|Jepson Flora Project: Jepson Interchange|
|TREATMENT FROM THE JEPSON MANUAL (1993)||
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Jepson Interchange (more information)
©Copyright 1993 by the Regents of the University of California
For up-to-date information about California vascular plants, visit the Jepson eFlora.
Annual to tree
Leaves simple to pinnately to palmately compound, generally alternate; stipules free to fused, persistent to deciduous
Inflorescence: cyme, raceme, panicle, or flowers solitary
Flower generally bisexual, radial; hypanthium free or fused to ovary, saucer- to funnel-shaped, often with bractlets alternate with sepals; sepals generally 5; petals generally 5, free; stamens (0)5many, pistils (0)1many, simple or compound; ovary superior to inferior, styles 15
Fruit: achene, follicle, drupe, pome, or blackberry- to raspberry-like
Seeds generally 15
Genera in family: 110 genera, ± 3000 species: worldwide, especially temp. Many cultivated for ornamental and fruit, especially Cotoneaster , Fragaria , Malus , Prunus , Pyracantha, Rosa , and Rubus
Reference: [Robertson 1974 J Arnold Arbor 55:303332,344401,611662]
Family description, key to genera by Barbara Ertter and Dieter H. Wilken.
Species in genus: 1 sp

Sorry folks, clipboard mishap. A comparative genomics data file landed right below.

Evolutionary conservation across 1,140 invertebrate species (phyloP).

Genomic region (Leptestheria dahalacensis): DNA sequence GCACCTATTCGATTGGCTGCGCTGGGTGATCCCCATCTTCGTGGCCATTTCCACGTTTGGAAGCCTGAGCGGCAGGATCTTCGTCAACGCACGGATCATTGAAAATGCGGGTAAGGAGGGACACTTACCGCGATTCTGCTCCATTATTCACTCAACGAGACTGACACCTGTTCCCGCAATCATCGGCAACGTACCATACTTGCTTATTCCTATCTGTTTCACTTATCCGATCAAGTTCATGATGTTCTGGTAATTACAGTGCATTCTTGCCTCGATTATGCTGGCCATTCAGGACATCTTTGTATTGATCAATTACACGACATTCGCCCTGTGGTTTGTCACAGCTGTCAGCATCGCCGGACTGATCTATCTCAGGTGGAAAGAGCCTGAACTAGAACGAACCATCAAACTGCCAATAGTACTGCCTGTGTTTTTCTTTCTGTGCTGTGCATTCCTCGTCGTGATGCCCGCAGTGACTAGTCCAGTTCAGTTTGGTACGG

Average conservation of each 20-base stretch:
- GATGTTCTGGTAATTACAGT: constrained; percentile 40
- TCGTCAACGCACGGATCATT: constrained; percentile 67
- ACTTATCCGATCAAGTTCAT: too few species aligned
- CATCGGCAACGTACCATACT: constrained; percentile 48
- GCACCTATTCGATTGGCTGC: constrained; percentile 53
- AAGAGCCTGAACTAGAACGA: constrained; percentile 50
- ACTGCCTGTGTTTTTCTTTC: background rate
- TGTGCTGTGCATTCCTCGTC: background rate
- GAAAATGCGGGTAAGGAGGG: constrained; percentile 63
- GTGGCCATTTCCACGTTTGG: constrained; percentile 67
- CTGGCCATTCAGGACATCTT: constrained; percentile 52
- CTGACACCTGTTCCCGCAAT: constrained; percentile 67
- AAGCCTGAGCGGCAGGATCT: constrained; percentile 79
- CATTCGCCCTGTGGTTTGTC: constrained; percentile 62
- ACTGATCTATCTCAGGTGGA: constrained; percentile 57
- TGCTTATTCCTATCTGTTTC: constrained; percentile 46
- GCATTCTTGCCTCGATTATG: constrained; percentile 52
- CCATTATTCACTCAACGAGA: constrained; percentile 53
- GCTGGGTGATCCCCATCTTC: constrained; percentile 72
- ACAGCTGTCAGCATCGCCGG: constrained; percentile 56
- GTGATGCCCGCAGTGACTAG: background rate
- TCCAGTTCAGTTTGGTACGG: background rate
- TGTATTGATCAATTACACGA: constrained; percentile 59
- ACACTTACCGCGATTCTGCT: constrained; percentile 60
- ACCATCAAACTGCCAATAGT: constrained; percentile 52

Etymology: (Greek: Lyon's shrub, W.S. Lyon, early resident of Los Angeles)
Stem: trunk bark gray to reddish brown, peeling in strips
Leaves opposite; stipules deciduous; petiole 13 cm; blade dark, shiny green above, ± grayish below
Inflorescence: panicle, generally flat-topped; bractlets 13
Flower: hypanthium bell-shaped, tomentose; sepals persistent; petals ± round, white; stamens ± 15; pistils 2, ovary superior, style stout, stigma ± head-like
Fruit: follicles 2, 34 mm, woody
Seeds 14, ± 2 mm, compressed, brownish
Ecology: Rocky slopes, canyons, oak woodland, chaparral
Elevation: 20500 m.
Bioregional distribution: Channel Islands.Sspp. hybridize In cultivation.
|YOU CAN HELP US make sure that our distributional information is correct and current. If you know that a plant occurs in a wild, reproducing state in a Jepson bioregion NOT highlighted on the map, please contact us with that information. Please realize that we cannot incorporate range extensions without access to a voucher specimen, which should (ultimately) be deposited in an herbarium. You can send the pressed, dried collection (with complete locality information indicated) to us (e-mail us for details) or refer us to an accessioned herbarium specimen. Non-occurrence of a plant in an indicated area is difficult to document, but we will especially value your input on those types of possible errors (see automatic conversion of distribution data to maps).|